The Chicago Tribune wants assurances that Barack Obama will keep at least one of his campaign promises. Patrick Fitzgerald, as a political appointee, serves as US Attorney only as long as it pleases the President. Will Obama replace Fitzgerald just as his investigation into the Chicago Machine begins to put some of the President-elect’s political allies in his crosshairs?
Today one unstoppable force of nature threatens the culture of sleaze and its insider financial deals, its illegal patronage hiring, and its pay-to-play contracts for cronies: Since his arrival from New York in 2001, U.S. Atty. Patrick Fitzgerald has demonstrated the energy and integrity that, in time, could liberate Illinoisans from indentured servitude to criminals in government.
President-elect Barack Obama has said he’ll keep Fitzgerald in the job, and we trust he’ll keep his word. But Fitzgerald, who serves at the president’s pleasure, has powerful enemies. They know that as his list of cooperating witnesses lengthens—convicted fundraiser Antoin “Tony” Rezko may be joining that club—so does his list of potential targets. Those with reason to fear Fitzgerald’s breath on their necks would love to see him dumped—or promoted high into Justice Department oblivion—when Obama takes office. …
Mr. President-elect, please tell Patrick Fitzgerald that his job future is as secure as yours. And invite Illinois officials to keep this independent and skilled prosecutor at bay not by angling to remove him, but by following the law.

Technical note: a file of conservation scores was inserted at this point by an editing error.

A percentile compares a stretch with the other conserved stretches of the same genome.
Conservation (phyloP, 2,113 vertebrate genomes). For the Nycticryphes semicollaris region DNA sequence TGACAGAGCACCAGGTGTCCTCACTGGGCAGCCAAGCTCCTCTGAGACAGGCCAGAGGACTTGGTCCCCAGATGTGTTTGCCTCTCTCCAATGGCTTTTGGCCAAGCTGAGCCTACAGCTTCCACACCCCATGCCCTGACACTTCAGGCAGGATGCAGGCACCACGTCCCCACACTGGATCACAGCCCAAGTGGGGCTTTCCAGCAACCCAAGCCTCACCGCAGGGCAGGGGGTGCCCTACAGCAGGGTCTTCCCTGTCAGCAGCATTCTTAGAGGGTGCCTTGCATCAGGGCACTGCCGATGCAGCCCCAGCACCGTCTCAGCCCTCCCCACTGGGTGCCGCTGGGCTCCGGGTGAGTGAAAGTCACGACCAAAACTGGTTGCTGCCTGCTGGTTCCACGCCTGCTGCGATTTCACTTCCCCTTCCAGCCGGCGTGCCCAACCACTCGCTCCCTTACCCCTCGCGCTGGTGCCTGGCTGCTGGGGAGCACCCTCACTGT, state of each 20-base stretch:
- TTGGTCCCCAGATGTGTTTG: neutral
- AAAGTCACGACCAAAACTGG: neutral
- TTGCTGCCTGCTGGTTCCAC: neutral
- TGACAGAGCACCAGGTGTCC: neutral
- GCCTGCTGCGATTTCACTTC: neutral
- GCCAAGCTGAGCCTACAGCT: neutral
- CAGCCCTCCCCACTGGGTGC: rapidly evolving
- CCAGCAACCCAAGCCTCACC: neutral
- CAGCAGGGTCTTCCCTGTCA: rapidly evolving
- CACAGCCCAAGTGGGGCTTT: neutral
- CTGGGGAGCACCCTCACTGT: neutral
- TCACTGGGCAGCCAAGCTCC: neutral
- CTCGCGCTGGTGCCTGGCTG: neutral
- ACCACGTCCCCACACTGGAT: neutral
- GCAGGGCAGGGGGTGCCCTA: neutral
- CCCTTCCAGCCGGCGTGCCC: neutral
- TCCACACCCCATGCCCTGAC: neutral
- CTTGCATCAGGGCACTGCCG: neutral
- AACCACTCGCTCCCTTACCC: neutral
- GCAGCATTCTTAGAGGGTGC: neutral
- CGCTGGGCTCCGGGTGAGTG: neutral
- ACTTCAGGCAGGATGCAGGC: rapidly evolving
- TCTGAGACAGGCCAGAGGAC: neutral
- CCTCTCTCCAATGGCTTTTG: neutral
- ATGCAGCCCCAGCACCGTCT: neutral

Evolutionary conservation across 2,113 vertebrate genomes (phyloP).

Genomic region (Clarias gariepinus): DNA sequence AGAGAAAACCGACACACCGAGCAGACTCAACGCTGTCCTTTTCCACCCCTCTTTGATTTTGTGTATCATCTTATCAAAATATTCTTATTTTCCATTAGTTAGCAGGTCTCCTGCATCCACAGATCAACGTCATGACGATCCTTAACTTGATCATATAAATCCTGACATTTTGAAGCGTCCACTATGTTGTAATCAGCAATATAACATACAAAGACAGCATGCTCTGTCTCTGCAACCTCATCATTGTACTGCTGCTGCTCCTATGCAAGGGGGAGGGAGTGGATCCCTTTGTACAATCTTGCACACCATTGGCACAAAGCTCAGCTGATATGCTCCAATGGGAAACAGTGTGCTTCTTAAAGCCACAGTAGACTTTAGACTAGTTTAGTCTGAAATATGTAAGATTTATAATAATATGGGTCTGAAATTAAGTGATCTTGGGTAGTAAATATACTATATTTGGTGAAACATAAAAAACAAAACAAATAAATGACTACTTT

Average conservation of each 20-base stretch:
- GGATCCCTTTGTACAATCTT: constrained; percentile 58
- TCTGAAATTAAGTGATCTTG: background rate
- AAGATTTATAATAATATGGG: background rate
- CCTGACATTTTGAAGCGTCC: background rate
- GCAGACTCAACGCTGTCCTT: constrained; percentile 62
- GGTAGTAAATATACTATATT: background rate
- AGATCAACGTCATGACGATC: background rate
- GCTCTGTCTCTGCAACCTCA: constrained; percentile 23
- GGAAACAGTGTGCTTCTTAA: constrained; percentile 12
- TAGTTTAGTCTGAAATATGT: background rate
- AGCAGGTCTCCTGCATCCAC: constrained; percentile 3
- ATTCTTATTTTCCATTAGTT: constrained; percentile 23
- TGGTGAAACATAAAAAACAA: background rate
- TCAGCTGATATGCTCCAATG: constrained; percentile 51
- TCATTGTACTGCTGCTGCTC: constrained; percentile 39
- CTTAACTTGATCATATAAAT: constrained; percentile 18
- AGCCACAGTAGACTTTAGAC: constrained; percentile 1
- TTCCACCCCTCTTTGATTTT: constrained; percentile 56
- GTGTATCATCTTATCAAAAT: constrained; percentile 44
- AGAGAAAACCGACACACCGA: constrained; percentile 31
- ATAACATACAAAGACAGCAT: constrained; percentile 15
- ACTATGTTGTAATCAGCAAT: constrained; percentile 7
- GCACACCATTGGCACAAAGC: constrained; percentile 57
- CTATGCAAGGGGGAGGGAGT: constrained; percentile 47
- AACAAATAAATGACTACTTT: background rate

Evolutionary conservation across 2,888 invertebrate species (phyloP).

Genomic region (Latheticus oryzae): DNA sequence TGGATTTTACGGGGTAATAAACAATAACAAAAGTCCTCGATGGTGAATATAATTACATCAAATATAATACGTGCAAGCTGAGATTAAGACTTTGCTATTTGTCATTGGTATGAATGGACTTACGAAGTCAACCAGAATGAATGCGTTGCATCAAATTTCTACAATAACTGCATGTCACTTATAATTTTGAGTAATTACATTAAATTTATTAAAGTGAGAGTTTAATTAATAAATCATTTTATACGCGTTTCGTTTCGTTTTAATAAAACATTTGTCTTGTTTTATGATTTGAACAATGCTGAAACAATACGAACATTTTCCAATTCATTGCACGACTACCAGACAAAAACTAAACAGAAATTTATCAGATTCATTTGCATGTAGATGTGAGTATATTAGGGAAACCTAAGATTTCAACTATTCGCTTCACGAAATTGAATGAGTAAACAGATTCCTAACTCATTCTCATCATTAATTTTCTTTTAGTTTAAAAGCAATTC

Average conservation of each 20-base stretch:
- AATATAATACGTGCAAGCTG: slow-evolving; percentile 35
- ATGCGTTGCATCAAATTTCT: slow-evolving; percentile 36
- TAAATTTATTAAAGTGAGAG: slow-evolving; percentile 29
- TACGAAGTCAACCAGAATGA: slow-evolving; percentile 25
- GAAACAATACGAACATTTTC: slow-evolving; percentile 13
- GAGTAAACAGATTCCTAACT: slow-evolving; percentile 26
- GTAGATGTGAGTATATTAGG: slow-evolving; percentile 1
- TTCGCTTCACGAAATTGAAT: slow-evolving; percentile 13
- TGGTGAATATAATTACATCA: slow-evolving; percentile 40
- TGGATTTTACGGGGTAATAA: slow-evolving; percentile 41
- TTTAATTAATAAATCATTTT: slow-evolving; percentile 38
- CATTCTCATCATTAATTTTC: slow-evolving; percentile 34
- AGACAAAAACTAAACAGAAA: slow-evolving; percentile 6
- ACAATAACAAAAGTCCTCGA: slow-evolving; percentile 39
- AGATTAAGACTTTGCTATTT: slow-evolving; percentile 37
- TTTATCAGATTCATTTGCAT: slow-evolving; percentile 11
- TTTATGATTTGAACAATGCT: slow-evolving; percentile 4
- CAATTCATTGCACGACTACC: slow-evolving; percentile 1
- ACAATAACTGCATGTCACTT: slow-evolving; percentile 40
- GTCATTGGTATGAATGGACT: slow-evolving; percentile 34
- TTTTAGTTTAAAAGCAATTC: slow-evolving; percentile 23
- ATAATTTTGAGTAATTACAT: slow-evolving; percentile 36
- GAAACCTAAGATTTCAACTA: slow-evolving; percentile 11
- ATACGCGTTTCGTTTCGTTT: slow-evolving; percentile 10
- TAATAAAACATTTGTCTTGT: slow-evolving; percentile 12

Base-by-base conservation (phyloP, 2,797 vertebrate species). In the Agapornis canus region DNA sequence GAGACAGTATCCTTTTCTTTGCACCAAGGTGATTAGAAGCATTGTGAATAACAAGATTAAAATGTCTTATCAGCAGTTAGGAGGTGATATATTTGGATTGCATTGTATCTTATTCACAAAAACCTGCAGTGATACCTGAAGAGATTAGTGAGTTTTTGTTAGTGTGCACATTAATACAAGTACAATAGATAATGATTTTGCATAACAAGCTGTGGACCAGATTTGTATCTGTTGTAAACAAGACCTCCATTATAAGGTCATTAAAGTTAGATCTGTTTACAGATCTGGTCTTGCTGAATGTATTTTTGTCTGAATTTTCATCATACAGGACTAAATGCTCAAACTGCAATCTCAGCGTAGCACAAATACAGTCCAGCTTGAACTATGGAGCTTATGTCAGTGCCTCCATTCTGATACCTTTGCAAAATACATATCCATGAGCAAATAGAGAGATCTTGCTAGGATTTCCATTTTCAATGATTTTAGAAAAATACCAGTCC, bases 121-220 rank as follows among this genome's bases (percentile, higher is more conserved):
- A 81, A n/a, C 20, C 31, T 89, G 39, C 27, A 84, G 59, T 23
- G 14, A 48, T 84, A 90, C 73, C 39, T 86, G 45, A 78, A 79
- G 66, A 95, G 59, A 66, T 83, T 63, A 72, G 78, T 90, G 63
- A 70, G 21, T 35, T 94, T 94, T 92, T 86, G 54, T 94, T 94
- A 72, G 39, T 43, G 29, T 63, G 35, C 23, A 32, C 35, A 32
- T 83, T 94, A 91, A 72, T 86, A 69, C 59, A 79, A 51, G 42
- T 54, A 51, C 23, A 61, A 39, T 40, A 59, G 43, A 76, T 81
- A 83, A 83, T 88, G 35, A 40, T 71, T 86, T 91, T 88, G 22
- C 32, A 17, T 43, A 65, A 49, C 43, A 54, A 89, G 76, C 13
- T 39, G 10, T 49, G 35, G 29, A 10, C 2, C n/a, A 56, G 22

This could act as a canary-in-the-coal mine bellwether for the incoming Obama administration. If Obama replaces Fitzgerald, either by demanding his resignation or kicking him upstairs to a powerless post, he will signal that he intends to protect his political base in Chicago above all else. If he keeps Fitzgerald on the job and supports him with a pro-reform AG at Justice, it will send a powerful message to the Daleys and Strogers that business as usual may come to an end.
Actually, I would be surprised to see him replace Fitzgerald, for two reasons. First, Fitzgerald earned a great deal of respect on the Left for his pursuit of the ridiculous investigation into the Wilson/Plame leak and his subsequent prosecution of Scooter Libby. Fitzgerald is not seen as a partisan, and in fact exemplifies the non-partisan ideal of the DoJ.
Second, and more importantly, Obama no longer needs the Chicago Machine. Getting elected to the Presidency freed him from his need to maintain connections to the Daleys and the Strogers. It would be almost impossible for Obama to lose Illinois in 2012 even if Daley campaigned against him. Freed from the need to stroking Daley to win elections, he can build a reputation for refom by actually taking action for the first time in his career to reform anything.
If Obama cleans up Chicago — and I mean really cleans up Chicago — by keeping Fitzgerald on the job, he will have accomplished something truly significant. There are no downsides for him in doing so, and tremendous upsides for both himself and the Democratic Party outside of Illinois. Either way, how Obama handles Fitzgerald will be an early indicator as to whether Obama really intends to pursue reform.